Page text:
A 5-year-old Afghan refugee is putting his nightmare start to life behind him thanks to a cricket charity in New Zealand, writes Libby Wilson.
IN his short life, 5-year-old Muhammad has had to deal with his father’s murder, fleeing from Afghanistan and moving to the other side of the world.
However, his mother hopes playing cricket will now help him forget all they had to endure.
She’s still worried the death threats could follow them to New Zealand, so she has adopted the alias Shogofa for their safety.
‘‘I said to myself that one day my son will be a superstar for New Zealand. And I will be a person to work hard for New Zealand because, in bad times, New Zealand helped us and one day I will help back,’’ she said.
That dream is supported by Hamilton-based social enterprise The Waterboy, a group which links sponsors and kids who wouldn’t otherwise be able to play sport.
Muhammad will now get mentoring, paid fees and transport – and he’s already met Black Caps cricketer Tim Southee, who fell in love with cricket when he was about Muhammad’s age.
On Monday afternoon, Muhammad donned a golddetailed Mumbai Indians shirt from Southee for a game of backyard cricket on the outskirts of Hamilton.
It’s a moving sight for Shogofa. In Afghanistan, she helped others – mainly women – with projects such as literacy and chicken farming.
But the Taliban didn’t like that and she got the first threatening call from them in 2013.
‘‘They said my full name ... Everything about me. You just feel that he’s in front of you. Even, he said, ‘Now we know which colour you’re wearing ... Just stop your projects, otherwise we’re going to destroy you and your family’.’’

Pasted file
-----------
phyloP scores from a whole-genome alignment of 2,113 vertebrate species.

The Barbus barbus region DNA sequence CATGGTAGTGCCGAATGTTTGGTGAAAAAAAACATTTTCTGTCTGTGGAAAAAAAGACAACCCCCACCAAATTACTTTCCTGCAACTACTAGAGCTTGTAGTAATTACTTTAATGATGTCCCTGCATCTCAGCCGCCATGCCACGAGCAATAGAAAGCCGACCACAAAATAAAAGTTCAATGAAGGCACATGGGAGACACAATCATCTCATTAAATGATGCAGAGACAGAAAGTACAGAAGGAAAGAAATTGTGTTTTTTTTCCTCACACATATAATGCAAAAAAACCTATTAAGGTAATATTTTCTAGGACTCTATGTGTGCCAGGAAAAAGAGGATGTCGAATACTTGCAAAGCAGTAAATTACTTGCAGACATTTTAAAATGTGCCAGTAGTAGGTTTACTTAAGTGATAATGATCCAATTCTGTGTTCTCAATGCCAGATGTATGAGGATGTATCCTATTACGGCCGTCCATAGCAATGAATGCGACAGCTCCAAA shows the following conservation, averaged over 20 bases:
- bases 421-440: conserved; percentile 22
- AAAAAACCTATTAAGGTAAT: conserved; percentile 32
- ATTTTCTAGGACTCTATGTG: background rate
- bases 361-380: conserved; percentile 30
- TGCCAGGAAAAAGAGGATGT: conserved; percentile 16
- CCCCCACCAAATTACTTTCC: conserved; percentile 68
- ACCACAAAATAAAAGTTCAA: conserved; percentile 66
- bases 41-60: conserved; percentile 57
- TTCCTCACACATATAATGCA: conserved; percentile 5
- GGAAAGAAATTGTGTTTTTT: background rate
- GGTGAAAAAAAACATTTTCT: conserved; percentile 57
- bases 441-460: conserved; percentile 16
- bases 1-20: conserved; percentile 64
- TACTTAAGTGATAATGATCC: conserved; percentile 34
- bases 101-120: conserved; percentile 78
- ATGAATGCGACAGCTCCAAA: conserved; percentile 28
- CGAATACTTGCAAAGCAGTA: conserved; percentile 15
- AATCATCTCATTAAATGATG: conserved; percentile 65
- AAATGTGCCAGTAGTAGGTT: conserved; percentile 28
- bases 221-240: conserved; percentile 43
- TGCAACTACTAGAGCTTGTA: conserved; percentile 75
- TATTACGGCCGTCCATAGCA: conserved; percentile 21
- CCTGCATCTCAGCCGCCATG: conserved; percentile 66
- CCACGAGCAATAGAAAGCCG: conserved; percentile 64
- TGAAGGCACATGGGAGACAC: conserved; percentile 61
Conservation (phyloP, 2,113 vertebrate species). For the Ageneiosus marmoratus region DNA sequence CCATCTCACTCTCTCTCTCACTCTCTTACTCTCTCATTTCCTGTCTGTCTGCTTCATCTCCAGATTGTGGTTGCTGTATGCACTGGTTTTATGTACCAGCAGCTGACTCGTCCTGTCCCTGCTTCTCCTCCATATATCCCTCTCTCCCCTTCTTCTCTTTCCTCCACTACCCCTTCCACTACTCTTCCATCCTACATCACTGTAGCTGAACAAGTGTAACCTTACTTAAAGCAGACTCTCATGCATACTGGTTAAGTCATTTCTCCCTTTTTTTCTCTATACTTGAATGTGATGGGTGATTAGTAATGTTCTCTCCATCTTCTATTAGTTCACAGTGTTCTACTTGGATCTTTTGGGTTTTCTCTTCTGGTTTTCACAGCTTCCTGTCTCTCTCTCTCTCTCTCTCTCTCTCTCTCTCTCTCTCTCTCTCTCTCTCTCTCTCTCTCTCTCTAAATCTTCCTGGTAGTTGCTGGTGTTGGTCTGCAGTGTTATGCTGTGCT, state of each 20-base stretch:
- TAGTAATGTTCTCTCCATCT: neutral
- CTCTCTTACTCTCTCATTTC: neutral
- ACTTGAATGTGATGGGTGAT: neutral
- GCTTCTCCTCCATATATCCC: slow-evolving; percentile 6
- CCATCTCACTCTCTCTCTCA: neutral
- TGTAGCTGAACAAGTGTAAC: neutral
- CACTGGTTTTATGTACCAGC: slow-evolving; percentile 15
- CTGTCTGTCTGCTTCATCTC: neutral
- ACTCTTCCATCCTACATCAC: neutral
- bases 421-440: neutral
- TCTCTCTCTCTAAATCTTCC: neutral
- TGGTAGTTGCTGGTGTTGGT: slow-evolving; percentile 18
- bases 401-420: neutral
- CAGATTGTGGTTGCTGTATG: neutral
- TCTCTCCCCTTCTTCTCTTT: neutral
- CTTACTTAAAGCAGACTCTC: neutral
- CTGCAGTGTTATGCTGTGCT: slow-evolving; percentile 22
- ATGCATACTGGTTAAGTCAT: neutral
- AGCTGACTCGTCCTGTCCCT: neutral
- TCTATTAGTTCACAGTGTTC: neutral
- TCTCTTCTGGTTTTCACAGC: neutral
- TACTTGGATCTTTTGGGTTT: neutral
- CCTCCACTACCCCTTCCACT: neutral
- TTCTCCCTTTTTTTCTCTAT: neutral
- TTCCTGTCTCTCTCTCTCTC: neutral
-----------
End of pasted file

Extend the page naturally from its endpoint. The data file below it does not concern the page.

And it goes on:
Later that year, while Shogofa was six months pregnant, militants shot her husband – and their driver – when he went with her on a project.
S The threats also contributed to her needing an early C-section but, tragically, her newborn daughter died.
It was late 2014 when Shogofa left everything and took Muhammad to the border with Pakistan.
She bribed her way across without a passport, she said, then pretended to be dead in the back of an ambulance.
After months in Pakistan – often going days without food – Shogofa heard they could come to New Zealand as refugees.
But her freedom in New Zealand was shortlived as she and her son became the target of racist attacks soon after moving into their Hamilton Housing New Zealand home in 2015.
People told her to leave, knocked on her door late at night, calling ‘‘we want to talk to you, hey, muslim’’, and dumped rubbish on her lawn.
A family who helped Shogofa with her lawns eventually came to their rescue and took them into their home.
‘‘Sometimes people might say it’s like a movie, but my life is like a movie. Still, I’m fighting with my life but I will never lose my passion.’’
The Waterboy founder Tom Nabbs said Shogofa is an incredible woman.
‘‘Her objective is to make a better life with her son. Hopefully we’re helping her achieve it.’’
Nick and Ceri Rowland, who are paying for Muhammad’s cricket, said they were happy to be involved. ‘‘No-one in New Zealand can really understand what this family’s been through,’’ Nick said.
One day my son will be a superstar for New Zealand. And I will be a person to work hard for New Zealand because, in bad times, New Zealand helped us and one day I will help back.’ SHOGOFA